Having a new baby is one of the most exciting times of life, but it can also be stressful and frustrating especially given that your baby doesn´t seem to follow any kind of routine yet. That´s because newborn sleep doesn´t yet follow circadian rhythms.
Circadian rhythms or our biological clock control our physical, mental and behavioral changes. These are set by the external environment and mainly by light and darkness. A newborn baby doesn´t fully develop these rhythms until around 4 months of age. Which is why in the first weeks and months it is important to expose the baby to light during the day and keep them in relative darkness at night, to help set their internal clock.
Two hormones play a major role in the development of the internal clock. Melatonin (the hormone of drowsiness) and cortisol (a hormone that keeps you alert), both take about 12 weeks to show any clear pattern which means that sleep can be very brief and irregular.
Newborn sleep tips
There are some things you can do from the beginning that can help your newborn adapt to a 24 hour day.
- Keep an eye on his awake time. If you follow my blog you will know that I talk a lot about sleep windows. A newborn can really only stay awake for about 45 minutes before needing to go to sleep again. If you have a newborn that stays awake for long periods of time, it can be harder for them to establish good sleeping habits and settle down when you want them to sleep.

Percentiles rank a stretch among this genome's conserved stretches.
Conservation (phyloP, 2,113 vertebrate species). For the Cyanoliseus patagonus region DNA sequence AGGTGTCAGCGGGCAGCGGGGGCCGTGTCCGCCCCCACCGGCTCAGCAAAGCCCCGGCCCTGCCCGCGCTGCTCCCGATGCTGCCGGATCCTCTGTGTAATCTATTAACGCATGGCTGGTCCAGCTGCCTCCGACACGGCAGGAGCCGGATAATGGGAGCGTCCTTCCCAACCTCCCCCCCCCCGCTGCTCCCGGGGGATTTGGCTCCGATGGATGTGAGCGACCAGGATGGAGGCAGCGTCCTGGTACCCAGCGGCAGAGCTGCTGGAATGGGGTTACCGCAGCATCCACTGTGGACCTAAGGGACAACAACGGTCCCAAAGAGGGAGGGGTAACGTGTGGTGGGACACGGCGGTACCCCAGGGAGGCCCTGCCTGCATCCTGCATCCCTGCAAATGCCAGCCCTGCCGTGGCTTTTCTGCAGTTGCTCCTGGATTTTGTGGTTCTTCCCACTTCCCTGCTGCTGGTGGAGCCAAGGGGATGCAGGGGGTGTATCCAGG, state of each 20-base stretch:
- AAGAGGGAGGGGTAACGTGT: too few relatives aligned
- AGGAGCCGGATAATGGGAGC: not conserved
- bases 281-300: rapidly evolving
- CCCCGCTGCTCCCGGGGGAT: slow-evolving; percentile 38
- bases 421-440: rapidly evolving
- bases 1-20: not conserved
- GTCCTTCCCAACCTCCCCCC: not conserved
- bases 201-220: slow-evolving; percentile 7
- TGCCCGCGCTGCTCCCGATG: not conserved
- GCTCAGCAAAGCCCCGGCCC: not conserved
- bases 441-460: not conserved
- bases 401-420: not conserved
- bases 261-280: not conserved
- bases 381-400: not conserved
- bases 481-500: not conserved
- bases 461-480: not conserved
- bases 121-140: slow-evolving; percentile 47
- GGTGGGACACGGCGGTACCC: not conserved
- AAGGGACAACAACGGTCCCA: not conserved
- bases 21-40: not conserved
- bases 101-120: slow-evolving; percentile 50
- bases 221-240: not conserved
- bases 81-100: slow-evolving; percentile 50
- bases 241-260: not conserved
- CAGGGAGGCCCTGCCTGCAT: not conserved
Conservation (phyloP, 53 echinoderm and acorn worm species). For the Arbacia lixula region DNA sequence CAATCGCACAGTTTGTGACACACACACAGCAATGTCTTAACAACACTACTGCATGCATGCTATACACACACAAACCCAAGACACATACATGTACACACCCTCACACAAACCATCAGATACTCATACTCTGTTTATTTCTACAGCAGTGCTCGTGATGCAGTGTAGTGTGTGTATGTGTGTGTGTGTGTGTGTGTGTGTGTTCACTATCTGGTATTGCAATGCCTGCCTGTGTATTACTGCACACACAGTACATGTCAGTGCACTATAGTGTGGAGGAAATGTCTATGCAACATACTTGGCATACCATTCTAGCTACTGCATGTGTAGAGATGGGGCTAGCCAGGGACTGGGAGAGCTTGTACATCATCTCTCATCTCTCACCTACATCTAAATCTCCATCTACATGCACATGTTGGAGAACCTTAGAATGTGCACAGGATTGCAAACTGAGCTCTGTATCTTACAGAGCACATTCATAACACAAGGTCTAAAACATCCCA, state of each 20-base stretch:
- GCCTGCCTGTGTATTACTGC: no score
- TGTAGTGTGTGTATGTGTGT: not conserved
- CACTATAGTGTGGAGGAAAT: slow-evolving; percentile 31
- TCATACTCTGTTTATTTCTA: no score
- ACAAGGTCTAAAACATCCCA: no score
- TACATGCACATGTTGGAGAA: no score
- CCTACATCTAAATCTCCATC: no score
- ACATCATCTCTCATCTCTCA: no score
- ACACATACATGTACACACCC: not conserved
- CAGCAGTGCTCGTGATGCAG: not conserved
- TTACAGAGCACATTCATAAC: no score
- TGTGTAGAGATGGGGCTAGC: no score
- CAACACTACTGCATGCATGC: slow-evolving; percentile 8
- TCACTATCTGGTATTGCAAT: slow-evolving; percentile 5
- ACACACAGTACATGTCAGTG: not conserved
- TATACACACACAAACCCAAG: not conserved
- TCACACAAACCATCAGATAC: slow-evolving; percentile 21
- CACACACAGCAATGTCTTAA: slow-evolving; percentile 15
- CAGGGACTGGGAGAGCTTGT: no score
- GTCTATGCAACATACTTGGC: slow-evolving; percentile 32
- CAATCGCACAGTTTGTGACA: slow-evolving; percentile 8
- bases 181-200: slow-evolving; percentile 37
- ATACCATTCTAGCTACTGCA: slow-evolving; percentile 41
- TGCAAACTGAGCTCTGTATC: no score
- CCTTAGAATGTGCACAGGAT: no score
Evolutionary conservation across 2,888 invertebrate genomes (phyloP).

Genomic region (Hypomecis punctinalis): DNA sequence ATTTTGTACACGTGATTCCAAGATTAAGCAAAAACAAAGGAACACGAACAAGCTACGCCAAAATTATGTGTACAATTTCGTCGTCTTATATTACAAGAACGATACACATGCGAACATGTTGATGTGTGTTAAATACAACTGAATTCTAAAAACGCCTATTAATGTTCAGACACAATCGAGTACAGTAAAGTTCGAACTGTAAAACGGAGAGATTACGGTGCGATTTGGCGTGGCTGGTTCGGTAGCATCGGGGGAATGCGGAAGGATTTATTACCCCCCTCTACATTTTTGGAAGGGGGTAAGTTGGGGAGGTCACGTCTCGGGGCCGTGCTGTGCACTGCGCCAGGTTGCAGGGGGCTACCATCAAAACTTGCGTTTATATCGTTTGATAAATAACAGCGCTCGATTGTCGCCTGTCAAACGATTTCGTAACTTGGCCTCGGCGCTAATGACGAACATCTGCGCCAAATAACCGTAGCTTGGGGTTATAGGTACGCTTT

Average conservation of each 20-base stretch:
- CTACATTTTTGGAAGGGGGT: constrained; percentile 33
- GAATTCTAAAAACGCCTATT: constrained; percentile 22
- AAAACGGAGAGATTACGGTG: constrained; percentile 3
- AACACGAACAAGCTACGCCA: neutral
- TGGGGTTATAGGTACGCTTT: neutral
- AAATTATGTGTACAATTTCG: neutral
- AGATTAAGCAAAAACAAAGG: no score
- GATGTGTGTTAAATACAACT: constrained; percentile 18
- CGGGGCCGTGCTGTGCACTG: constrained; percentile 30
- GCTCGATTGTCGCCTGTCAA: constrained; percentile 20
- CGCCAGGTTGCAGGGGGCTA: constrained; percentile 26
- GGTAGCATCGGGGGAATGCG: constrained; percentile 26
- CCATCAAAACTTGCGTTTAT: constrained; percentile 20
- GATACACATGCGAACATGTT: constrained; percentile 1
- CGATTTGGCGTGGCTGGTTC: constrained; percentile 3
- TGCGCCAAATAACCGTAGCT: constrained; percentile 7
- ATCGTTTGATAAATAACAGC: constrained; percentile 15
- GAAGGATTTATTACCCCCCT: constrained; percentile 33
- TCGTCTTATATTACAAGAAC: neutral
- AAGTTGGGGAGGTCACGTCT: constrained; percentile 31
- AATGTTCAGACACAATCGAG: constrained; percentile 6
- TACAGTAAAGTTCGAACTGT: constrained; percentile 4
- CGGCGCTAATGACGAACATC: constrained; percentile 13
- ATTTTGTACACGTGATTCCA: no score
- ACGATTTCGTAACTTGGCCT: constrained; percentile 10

- Expose your newborn to natural light during the day. Get outside at least once a day and try to let your baby rest in the daylight for the first couple of weeks. This helps him develop his internal clock faster.
- Lay low at night time. When your baby wakes up at night for a feed, try to keep stimulation to a minimum. Keep the lights low, sing quiet songs, try to avoid direct screen time (white screen light can affect melatonin production.)
- Keep track of pumped milk. If you are expressing milk for future use, make sure you keep a track of the time it was pumped. Breast milk contains tryptophan, an amino acid that helps produce melatonin. Tryptophan levels are tied to the mothers circadian rhythms, and when newborns have tryptophan before bedtime, they fall asleep faster (Steinberg et al 1992).
- Try infant massage at night. When your little one seems to be wide awake during long periods at night time, I recommend trying a nice relaxing massage to help keep them calm and stimulate melatonin. You can use a light almond oil or special newborn moisturizer.